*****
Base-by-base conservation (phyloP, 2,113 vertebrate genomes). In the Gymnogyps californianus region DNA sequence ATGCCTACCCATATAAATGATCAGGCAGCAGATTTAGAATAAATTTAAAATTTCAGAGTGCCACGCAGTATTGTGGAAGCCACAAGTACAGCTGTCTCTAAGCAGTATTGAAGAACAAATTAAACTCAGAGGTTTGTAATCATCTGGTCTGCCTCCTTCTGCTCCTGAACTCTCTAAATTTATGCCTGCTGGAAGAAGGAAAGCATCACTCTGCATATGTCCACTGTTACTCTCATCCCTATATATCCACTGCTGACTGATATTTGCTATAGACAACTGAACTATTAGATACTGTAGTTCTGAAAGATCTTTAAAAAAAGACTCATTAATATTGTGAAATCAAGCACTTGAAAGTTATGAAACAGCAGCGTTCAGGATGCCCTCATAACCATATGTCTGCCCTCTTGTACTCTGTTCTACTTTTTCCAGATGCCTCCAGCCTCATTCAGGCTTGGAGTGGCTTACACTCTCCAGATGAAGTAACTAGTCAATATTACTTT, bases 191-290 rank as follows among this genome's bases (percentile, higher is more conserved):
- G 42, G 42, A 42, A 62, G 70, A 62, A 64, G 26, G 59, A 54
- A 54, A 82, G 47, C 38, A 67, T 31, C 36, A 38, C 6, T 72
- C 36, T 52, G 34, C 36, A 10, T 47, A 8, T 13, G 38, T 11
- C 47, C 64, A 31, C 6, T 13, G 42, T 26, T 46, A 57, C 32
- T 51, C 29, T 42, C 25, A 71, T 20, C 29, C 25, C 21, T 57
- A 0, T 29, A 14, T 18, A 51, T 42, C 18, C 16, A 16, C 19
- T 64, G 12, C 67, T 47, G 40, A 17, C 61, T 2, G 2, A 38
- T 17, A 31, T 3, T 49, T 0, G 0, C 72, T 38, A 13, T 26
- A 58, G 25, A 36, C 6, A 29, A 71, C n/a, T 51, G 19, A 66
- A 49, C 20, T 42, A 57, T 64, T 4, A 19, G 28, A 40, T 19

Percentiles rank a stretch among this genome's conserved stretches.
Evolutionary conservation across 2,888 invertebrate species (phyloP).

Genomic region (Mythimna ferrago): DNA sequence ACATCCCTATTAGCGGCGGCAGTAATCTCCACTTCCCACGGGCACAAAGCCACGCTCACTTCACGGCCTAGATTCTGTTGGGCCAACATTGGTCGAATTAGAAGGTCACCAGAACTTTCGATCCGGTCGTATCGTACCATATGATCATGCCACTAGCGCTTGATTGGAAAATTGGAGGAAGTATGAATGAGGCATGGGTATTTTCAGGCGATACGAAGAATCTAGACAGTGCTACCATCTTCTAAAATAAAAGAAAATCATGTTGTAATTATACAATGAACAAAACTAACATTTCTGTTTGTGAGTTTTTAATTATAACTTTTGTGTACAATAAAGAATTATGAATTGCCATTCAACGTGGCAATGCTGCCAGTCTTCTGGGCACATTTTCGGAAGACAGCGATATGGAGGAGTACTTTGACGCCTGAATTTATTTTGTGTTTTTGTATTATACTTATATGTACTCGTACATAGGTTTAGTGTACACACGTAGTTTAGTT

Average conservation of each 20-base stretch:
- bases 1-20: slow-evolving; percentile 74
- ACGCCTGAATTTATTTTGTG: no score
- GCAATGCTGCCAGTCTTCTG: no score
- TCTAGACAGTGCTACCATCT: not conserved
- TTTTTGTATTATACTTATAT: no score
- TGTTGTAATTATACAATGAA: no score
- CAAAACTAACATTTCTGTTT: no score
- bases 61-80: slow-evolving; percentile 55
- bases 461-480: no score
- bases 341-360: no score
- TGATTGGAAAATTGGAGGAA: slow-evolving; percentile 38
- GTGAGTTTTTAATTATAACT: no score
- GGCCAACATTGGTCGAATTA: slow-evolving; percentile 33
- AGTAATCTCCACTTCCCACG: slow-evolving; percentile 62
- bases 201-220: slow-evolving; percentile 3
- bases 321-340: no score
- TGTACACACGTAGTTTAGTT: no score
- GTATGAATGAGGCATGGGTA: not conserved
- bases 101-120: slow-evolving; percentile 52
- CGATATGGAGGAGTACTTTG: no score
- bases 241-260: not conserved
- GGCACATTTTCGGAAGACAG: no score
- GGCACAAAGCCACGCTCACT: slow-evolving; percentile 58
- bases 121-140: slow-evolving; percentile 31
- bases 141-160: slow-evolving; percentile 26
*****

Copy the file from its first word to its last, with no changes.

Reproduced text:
Base-by-base conservation (phyloP, 2,113 vertebrate genomes). In the Gymnogyps californianus region DNA sequence ATGCCTACCCATATAAATGATCAGGCAGCAGATTTAGAATAAATTTAAAATTTCAGAGTGCCACGCAGTATTGTGGAAGCCACAAGTACAGCTGTCTCTAAGCAGTATTGAAGAACAAATTAAACTCAGAGGTTTGTAATCATCTGGTCTGCCTCCTTCTGCTCCTGAACTCTCTAAATTTATGCCTGCTGGAAGAAGGAAAGCATCACTCTGCATATGTCCACTGTTACTCTCATCCCTATATATCCACTGCTGACTGATATTTGCTATAGACAACTGAACTATTAGATACTGTAGTTCTGAAAGATCTTTAAAAAAAGACTCATTAATATTGTGAAATCAAGCACTTGAAAGTTATGAAACAGCAGCGTTCAGGATGCCCTCATAACCATATGTCTGCCCTCTTGTACTCTGTTCTACTTTTTCCAGATGCCTCCAGCCTCATTCAGGCTTGGAGTGGCTTACACTCTCCAGATGAAGTAACTAGTCAATATTACTTT, bases 191-290 rank as follows among this genome's bases (percentile, higher is more conserved):
- G 42, G 42, A 42, A 62, G 70, A 62, A 64, G 26, G 59, A 54
- A 54, A 82, G 47, C 38, A 67, T 31, C 36, A 38, C 6, T 72
- C 36, T 52, G 34, C 36, A 10, T 47, A 8, T 13, G 38, T 11
- C 47, C 64, A 31, C 6, T 13, G 42, T 26, T 46, A 57, C 32
- T 51, C 29, T 42, C 25, A 71, T 20, C 29, C 25, C 21, T 57
- A 0, T 29, A 14, T 18, A 51, T 42, C 18, C 16, A 16, C 19
- T 64, G 12, C 67, T 47, G 40, A 17, C 61, T 2, G 2, A 38
- T 17, A 31, T 3, T 49, T 0, G 0, C 72, T 38, A 13, T 26
- A 58, G 25, A 36, C 6, A 29, A 71, C n/a, T 51, G 19, A 66
- A 49, C 20, T 42, A 57, T 64, T 4, A 19, G 28, A 40, T 19

Percentiles rank a stretch among this genome's conserved stretches.
Evolutionary conservation across 2,888 invertebrate species (phyloP).

Genomic region (Mythimna ferrago): DNA sequence ACATCCCTATTAGCGGCGGCAGTAATCTCCACTTCCCACGGGCACAAAGCCACGCTCACTTCACGGCCTAGATTCTGTTGGGCCAACATTGGTCGAATTAGAAGGTCACCAGAACTTTCGATCCGGTCGTATCGTACCATATGATCATGCCACTAGCGCTTGATTGGAAAATTGGAGGAAGTATGAATGAGGCATGGGTATTTTCAGGCGATACGAAGAATCTAGACAGTGCTACCATCTTCTAAAATAAAAGAAAATCATGTTGTAATTATACAATGAACAAAACTAACATTTCTGTTTGTGAGTTTTTAATTATAACTTTTGTGTACAATAAAGAATTATGAATTGCCATTCAACGTGGCAATGCTGCCAGTCTTCTGGGCACATTTTCGGAAGACAGCGATATGGAGGAGTACTTTGACGCCTGAATTTATTTTGTGTTTTTGTATTATACTTATATGTACTCGTACATAGGTTTAGTGTACACACGTAGTTTAGTT

Average conservation of each 20-base stretch:
- bases 1-20: slow-evolving; percentile 74
- ACGCCTGAATTTATTTTGTG: no score
- GCAATGCTGCCAGTCTTCTG: no score
- TCTAGACAGTGCTACCATCT: not conserved
- TTTTTGTATTATACTTATAT: no score
- TGTTGTAATTATACAATGAA: no score
- CAAAACTAACATTTCTGTTT: no score
- bases 61-80: slow-evolving; percentile 55
- bases 461-480: no score
- bases 341-360: no score
- TGATTGGAAAATTGGAGGAA: slow-evolving; percentile 38
- GTGAGTTTTTAATTATAACT: no score
- GGCCAACATTGGTCGAATTA: slow-evolving; percentile 33
- AGTAATCTCCACTTCCCACG: slow-evolving; percentile 62
- bases 201-220: slow-evolving; percentile 3
- bases 321-340: no score
- TGTACACACGTAGTTTAGTT: no score
- GTATGAATGAGGCATGGGTA: not conserved
- bases 101-120: slow-evolving; percentile 52
- CGATATGGAGGAGTACTTTG: no score
- bases 241-260: not conserved
- GGCACATTTTCGGAAGACAG: no score
- GGCACAAAGCCACGCTCACT: slow-evolving; percentile 58
- bases 121-140: slow-evolving; percentile 31
- bases 141-160: slow-evolving; percentile 26